Property Law 10 that has received wide attention by many Syria observers. Sensational headlines like this “10m Syrians at risk of forfeiting homes under new property law” by “@martinchulov is a microcosm of the way this important issue has been covered. I will try to add more color/sense to the discussion:
Those on the opposition side, as well as many Syria observers, have referred to this law as “forced displacement”. Some have even claimed that its main motive is to move the majority Sunnis out of these areas and replace them with Shias or others. Let’s first try to stick to the facts:
- Law 10 is largely built on Decree 66 of 2012 which was crafted to deal with two areas in the Damascus Governorate. Those two areas were the pilot project that led to Law 10 which effectively is a comprehensive attempt to take Decree 66 nationally.
- In order to understand the rationale of Law 10, best to think of the alternative. How does a country undergo reconstruction when many areas are totally destroyed? Your first question is who owns what. The law tries to establish this fact first.
- Once an area goes under the “Tanzeem” and is ready for reconstruction, the law demands that legal deed owners prove ownership. If the owner is out of the country, a relative (as distant as the second cousin) can provide the deed on owner’s behalf.
- Legal deed owners will eventually own shares in the project that will be constructed in their area. Questions related to valuation are addressed in detail by the law. Those interested in such details ought to read the document in full.
- What about those who have lived in areas now designated ready for reconstruction but who lacked any legal ownership and hence were part of the illegal housing stock? The law will have them move to newly designated areas especially built to accommodate them.
- One wonders if those writing about “forced ethnic displacement” have actually read the law. Every country coming out of a war and in need of rebuilding entire destroyed neighborhoods must first legislate before asking investors (private or public) to step in.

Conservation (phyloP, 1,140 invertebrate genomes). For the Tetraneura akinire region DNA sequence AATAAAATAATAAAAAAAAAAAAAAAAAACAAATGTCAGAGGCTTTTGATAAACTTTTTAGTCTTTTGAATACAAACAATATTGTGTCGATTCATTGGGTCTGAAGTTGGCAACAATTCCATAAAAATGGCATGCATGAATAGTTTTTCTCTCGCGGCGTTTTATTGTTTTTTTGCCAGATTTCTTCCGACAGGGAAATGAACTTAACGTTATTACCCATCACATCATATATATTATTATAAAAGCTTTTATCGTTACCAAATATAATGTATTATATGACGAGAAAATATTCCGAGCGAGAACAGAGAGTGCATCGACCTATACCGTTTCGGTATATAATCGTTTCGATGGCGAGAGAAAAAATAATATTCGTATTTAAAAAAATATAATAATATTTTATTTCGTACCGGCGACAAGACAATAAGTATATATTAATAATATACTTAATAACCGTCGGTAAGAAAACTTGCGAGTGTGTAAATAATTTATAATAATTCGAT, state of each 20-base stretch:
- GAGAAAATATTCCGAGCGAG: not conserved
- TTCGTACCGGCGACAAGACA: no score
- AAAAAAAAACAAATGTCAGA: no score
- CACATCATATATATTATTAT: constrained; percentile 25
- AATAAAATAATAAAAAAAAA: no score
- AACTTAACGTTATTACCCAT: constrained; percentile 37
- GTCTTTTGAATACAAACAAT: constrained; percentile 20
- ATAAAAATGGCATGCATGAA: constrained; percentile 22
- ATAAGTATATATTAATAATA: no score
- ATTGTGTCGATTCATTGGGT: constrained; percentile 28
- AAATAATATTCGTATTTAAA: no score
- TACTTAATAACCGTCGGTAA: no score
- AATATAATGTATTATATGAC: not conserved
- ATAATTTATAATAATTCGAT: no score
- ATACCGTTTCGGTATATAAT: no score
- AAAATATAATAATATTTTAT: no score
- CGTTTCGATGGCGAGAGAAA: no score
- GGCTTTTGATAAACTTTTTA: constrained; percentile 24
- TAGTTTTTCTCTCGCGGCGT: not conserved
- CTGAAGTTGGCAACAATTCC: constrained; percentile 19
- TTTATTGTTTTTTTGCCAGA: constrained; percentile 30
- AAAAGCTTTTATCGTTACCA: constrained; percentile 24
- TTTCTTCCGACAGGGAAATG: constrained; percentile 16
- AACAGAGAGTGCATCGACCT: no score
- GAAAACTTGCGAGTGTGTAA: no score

- Without legislation, imagine people returning to say Jobar in Damascus or Bustan al-Basha in Aleppo and starting to build on their own. What code? What property lines? What legal basis? What about the infrastructure underneath? Law 10 is the State’s legislative blueprint.
- One wishes that Syria had anything similar to this law but 50 years ago. Instead, Syria (like others in the region) suffered from a shocking increase in Illegal housing that has had tremendous negative social, economic, demographic & political consequences on the country.
- Some reports claim that up to 40% of Syria’s housing stock could have been built illegally. The war that destroyed many of the areas where these homes were built will now force the country to address this issue. Many of those residents may now have to move to different areas.
- Again, Legal owners in such areas, on the other hand, will likely become shareholders in what will be new developments. Yes, there will inevitably be winners and losers. Decree 66 of 2012 was the pilot project that the State used and was comfortable rolling out nationally.
Those who see the law as “ethnic forced displacement” must first take their time and read both decree 66 and Law 10 before making such statements. Surely, it would make more sense for interested observers to discuss a specific part of the law that they find legally problematic.
Follow the author on Twitter: @EHSANI22
Kevork Almassian is an award-winning political commentator from Syria. He is the founder of Syriana Analysis and is known for his contribution to the literature on the Syrian war.